Summary: Using the power of the relationship with the counterpart to get concessions.
Once in a while you may want to remind your counterpart of your long-term relationship or provide some specific details about your circumstances that your counterpart may not be aware of.
A bank sends a corporate customer a monthly loan statement. The statement contains a $50 charge for a loan payment that was received five days late. The accountant for the corporate customer calls the loan officer at the bank and states, “I have a problem and I need your help. For whatever reason, you received our loan payment five days late. Considering our ten-year relationship, I’m hoping you can make a one-time exception and waive the late charge.”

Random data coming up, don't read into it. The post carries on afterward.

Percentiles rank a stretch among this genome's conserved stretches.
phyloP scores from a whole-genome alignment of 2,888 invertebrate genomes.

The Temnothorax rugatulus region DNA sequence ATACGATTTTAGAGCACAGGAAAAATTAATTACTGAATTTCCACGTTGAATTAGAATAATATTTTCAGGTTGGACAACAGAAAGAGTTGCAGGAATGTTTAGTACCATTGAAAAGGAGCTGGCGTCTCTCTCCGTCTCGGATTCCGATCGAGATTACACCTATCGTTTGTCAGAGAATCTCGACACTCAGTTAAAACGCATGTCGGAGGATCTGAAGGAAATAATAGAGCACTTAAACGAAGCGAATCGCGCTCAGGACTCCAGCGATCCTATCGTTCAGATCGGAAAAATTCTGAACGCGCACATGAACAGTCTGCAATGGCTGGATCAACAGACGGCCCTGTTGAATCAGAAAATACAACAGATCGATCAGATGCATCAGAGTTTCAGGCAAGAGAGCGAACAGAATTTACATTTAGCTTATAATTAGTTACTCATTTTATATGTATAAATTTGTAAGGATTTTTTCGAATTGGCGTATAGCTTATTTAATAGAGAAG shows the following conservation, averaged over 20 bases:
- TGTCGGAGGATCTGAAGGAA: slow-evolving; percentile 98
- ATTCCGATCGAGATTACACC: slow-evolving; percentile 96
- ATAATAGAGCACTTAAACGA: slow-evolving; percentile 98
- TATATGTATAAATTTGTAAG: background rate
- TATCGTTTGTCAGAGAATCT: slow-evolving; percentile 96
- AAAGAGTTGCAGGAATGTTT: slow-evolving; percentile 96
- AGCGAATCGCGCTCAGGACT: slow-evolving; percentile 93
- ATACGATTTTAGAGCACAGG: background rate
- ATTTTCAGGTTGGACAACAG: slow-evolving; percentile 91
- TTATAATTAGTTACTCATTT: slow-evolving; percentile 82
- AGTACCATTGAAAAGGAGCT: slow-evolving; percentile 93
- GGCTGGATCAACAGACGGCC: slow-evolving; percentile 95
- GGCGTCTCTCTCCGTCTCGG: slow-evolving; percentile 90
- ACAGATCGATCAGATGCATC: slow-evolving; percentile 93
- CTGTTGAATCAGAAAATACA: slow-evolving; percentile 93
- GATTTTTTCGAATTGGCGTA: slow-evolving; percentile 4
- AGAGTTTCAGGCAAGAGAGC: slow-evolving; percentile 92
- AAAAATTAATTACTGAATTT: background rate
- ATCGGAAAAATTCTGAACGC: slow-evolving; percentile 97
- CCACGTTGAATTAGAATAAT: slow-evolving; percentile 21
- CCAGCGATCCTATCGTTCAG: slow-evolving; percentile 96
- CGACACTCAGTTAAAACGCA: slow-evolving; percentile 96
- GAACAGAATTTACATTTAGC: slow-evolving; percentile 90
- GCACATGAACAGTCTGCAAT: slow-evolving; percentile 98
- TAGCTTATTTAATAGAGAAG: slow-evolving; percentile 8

If the bank’s goal is to build a long-term relationship with the customer, our recommendation would be to grant the one-time waiver. Adding a Safeguard might be wise. The bank could send the customer a letter granting the one-time waiver, but specifying that if the problem recurs, a $50 late charge will be imposed.
If the bank’s only goal is collecting the $50 late payment, two counters would be effective. First, the loan officer could tell the customer that the late fees are Standard Practice or Policy for the bank and, as such, are nonnegotiable. Second, the loan officer could use Good Guy/Bad Guy, offering to ask her manager for permission to waive the fee, and then coming back and saying that her manager refused.
Have you used or encountered this tactic in your negotiations? If so, how’d it go?